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Black History Month: A Time To Remember To “Lift As We Climb”

Dr. Jean Augustine. Photo contributed.

Black History Month: A Time To Remember To “Lift As We Climb”

By Ettie Rutherford
Contributing Columnist

Ettie Rutherford 1It is heartening to note that, amid the doom and gloom of the previous months, Canada celebrates February as Black History Month, as we embrace this year’s theme…. The Future is Now.

During this month, due recognition will be given to the contributions of Blacks in Canada, starting with the arrival of our Nova Scotian brethren, who fought during the war of 1812, as well as the tens of thousands of us, who continue to contribute to various aspects of Canadian life.

Needless to say, we must all be thankful to former Member of Parliament and federal Minister, Honourable Jean Augustine, who was the first Canadian Black woman to be elected to the Federal government, and who, in December 1995, persuaded the government to legalize, and make official, the recognition of February as Black History Month.

It is also noteworthy that the Augustine continues to be a beacon of light, as she assists people, the world over. Here in Ontario, she has established the Jean Augustine Academy for Girls, and there are also schools, parks and other buildings named after her.

Commentary LogoShe also spent years developing the Congress of Black Women of Canada, in order to acquaint Black women with the whole concept of working in sisterhood, to uplift the lives of women and their families. As her life has shown, Black celebration is not just about food and dance but, rather, it is about making a positive difference, while portraying a life of service to others.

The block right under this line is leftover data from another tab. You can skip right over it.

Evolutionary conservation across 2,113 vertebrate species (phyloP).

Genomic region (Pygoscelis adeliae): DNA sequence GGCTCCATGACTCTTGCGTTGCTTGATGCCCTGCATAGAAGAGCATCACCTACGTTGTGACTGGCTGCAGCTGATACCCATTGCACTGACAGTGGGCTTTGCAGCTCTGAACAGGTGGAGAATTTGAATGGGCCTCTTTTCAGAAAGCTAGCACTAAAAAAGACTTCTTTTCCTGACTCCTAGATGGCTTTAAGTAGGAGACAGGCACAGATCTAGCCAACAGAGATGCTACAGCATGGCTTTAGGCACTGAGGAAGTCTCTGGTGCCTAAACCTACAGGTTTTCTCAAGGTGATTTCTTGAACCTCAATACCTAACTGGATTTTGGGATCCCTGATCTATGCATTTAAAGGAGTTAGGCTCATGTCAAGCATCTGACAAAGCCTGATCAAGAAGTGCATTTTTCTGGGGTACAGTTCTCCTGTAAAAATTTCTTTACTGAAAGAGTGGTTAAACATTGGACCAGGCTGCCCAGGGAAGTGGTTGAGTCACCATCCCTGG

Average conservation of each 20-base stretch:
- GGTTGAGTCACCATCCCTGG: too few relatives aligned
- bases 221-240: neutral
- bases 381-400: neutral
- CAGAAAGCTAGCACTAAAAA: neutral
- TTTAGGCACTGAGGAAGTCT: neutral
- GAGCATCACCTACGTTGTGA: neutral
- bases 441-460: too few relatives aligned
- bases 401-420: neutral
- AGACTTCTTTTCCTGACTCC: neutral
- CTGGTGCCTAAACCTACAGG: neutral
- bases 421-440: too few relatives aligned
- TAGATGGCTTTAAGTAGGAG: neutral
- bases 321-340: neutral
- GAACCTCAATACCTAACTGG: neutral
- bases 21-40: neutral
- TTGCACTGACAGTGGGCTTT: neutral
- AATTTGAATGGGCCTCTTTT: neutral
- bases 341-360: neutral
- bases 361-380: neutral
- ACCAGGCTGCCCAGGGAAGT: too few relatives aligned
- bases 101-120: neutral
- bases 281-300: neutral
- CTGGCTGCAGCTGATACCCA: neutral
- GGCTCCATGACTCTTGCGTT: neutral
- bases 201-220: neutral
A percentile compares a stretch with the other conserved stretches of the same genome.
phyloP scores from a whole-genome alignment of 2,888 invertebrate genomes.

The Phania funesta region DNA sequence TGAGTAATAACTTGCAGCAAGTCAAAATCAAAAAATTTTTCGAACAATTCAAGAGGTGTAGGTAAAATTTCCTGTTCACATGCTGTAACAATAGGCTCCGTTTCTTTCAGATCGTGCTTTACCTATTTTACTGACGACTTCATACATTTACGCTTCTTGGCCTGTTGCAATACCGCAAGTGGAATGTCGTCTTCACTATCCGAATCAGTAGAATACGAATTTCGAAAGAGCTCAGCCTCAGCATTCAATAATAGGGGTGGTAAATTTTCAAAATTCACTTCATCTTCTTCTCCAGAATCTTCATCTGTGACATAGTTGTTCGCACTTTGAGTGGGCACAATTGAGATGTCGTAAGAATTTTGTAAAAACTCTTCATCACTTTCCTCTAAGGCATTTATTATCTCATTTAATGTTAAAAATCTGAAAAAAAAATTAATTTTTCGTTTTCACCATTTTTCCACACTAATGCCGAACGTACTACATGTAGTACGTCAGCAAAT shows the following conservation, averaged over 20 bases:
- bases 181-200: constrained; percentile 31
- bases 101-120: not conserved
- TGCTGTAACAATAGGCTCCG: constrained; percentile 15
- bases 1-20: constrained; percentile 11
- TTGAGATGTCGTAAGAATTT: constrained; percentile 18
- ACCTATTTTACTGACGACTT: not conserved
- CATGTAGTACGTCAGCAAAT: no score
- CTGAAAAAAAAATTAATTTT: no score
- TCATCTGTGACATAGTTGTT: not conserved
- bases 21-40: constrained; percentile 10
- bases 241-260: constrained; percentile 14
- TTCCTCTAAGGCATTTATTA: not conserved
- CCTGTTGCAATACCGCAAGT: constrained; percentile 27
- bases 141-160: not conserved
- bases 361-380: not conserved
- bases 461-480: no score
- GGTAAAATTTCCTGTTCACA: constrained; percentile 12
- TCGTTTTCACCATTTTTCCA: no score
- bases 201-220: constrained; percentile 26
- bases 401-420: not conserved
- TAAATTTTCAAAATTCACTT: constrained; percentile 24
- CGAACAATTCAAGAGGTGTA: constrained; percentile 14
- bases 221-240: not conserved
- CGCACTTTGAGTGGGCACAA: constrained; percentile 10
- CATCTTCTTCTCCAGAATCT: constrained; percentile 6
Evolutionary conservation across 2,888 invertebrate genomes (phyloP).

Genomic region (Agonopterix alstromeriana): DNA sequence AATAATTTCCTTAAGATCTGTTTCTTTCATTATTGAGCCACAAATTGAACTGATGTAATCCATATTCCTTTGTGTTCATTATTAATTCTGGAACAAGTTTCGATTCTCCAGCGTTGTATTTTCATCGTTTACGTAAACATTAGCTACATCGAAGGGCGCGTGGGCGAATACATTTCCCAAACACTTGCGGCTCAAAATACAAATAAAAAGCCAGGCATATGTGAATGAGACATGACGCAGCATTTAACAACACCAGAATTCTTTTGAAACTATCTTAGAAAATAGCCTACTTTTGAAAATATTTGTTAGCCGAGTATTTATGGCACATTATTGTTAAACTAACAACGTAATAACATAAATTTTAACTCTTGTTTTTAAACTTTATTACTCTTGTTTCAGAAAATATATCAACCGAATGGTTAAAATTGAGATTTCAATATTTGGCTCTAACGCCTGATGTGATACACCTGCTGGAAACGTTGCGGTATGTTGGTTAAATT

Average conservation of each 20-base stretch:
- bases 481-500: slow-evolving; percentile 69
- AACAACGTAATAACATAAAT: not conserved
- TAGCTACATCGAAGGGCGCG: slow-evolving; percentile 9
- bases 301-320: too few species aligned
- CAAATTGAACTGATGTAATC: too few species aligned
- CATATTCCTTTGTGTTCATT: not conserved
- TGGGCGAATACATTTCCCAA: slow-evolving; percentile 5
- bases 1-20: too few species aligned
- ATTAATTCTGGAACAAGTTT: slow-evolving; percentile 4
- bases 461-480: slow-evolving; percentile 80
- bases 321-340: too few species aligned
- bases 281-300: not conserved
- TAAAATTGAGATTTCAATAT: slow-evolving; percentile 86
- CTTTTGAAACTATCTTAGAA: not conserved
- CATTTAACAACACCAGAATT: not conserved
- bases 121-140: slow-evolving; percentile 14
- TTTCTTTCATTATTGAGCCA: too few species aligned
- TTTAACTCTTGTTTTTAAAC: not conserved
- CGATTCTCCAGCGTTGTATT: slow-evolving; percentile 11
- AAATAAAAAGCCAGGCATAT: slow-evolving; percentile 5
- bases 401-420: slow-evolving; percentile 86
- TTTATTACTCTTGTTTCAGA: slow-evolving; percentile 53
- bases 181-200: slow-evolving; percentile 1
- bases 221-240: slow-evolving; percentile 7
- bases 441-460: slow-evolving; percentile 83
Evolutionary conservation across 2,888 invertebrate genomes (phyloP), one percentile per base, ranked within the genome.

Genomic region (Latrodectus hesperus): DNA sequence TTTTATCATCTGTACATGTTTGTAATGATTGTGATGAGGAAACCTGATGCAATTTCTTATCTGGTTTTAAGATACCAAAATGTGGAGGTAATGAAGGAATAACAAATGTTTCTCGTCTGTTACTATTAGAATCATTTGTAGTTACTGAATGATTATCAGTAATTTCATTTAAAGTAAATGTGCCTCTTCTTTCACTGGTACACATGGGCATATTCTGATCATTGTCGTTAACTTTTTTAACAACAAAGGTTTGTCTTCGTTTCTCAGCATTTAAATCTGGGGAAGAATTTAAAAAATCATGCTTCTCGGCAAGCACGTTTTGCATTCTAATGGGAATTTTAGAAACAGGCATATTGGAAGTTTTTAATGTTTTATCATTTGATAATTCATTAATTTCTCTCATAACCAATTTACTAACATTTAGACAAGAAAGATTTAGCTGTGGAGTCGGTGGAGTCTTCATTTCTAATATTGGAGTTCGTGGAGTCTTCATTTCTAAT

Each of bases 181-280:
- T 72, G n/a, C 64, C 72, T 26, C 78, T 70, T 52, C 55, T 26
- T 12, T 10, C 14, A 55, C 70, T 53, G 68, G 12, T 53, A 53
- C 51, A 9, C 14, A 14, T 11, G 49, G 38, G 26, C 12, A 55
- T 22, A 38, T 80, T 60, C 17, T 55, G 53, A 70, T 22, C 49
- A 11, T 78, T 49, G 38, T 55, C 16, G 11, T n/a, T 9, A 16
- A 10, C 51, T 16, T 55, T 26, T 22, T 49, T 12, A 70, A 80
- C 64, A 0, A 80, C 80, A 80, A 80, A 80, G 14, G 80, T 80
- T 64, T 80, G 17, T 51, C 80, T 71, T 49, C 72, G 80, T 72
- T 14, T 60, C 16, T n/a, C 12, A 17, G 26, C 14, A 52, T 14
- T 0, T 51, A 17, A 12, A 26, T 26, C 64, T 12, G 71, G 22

When I met her, over 30 years ago, when she came to Alberta to spread the word about the Congress of Black Women of Canada, I was immediately captivated with her words of wisdom, which were: “Lift as you climb” and “Grow where you are planted”.

So, let us be propelled by her life of service, while joining hands in an inclusive organized manner, from March to January, in order to be quite clear as to why we are celebrating in February.

It is my hope that during our Black History Month celebrations, we will pause to pray for our single mothers; our teenagers, who are experiencing a rise in mental challenges; our young men, who are using the gun as a sign of manhood; as well as their families who, in most cases,  have been forgotten in their sorrow.

Let us never forget that we do not have to honor only Blacks in the USA, who have made a difference in sports, music, and the civil rights movement, because here, in Canada, there have always been memorable trailblazers in various fields of endeavor.

Let us enlarge our celebration, by embracing Black history books, Black art in our homes, as well as time spent teaching our children and grandchildren about our struggles, our accomplishments, our African heritage, as well as our Black spirituals, those sorrow songs of bondage, which lifted the spirits of our slave ancestors.

Our celebration will be useless, if we do not support parents but, instead, leave our children’s future to the whims and fancies of the school system and our elected officials.

I urge everyone to let our annual February celebrations be about how we have treated our brothers and sisters during the other 11 months of the year.

Have a great Black History Month and keep remembering that we must “lift as we climb”.

In Sisterhood,

Award-winning Ettie Rutherford, B.Ed, Dip.Ed, M.Ed, is an educator, life coach, consultant and author of “Why Perch Like A Chick When You Can Soar Like An Eagle?”. An accomplished public speaker, Ettie is the Founder and CEO of Women Are Worthy, which provides step-by-step strategies for women to achieve their goals, with a minimum amount of stress. She can be reached at ettie@womenrworthy.com


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